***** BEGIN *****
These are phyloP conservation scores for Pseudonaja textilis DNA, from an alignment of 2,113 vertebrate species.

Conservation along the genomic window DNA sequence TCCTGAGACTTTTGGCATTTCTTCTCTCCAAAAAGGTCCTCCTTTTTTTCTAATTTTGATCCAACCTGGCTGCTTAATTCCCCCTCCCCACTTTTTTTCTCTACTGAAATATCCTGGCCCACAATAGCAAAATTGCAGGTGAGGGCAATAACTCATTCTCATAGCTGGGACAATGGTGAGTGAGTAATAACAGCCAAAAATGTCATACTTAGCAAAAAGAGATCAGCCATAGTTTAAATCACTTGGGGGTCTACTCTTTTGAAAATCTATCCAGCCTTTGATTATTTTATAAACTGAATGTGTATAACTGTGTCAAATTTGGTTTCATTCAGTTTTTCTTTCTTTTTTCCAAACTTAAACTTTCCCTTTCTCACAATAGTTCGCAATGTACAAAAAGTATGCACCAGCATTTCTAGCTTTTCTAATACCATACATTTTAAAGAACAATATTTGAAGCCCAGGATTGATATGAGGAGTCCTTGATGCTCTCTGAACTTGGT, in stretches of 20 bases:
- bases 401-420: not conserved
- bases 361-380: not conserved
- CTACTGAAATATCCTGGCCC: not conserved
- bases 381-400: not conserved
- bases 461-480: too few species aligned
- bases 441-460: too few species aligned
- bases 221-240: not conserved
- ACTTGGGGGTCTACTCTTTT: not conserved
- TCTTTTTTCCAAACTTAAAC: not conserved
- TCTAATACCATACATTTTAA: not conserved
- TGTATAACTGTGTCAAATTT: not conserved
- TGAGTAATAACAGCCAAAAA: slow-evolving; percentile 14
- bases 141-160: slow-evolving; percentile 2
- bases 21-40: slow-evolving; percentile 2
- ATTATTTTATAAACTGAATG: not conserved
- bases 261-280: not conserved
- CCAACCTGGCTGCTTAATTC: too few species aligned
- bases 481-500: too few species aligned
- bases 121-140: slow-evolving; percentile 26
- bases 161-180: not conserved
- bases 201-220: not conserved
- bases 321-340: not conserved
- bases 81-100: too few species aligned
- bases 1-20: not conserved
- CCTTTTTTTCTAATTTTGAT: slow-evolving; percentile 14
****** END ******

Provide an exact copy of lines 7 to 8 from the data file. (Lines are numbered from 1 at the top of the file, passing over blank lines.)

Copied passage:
- bases 461-480: too few species aligned
- bases 441-460: too few species aligned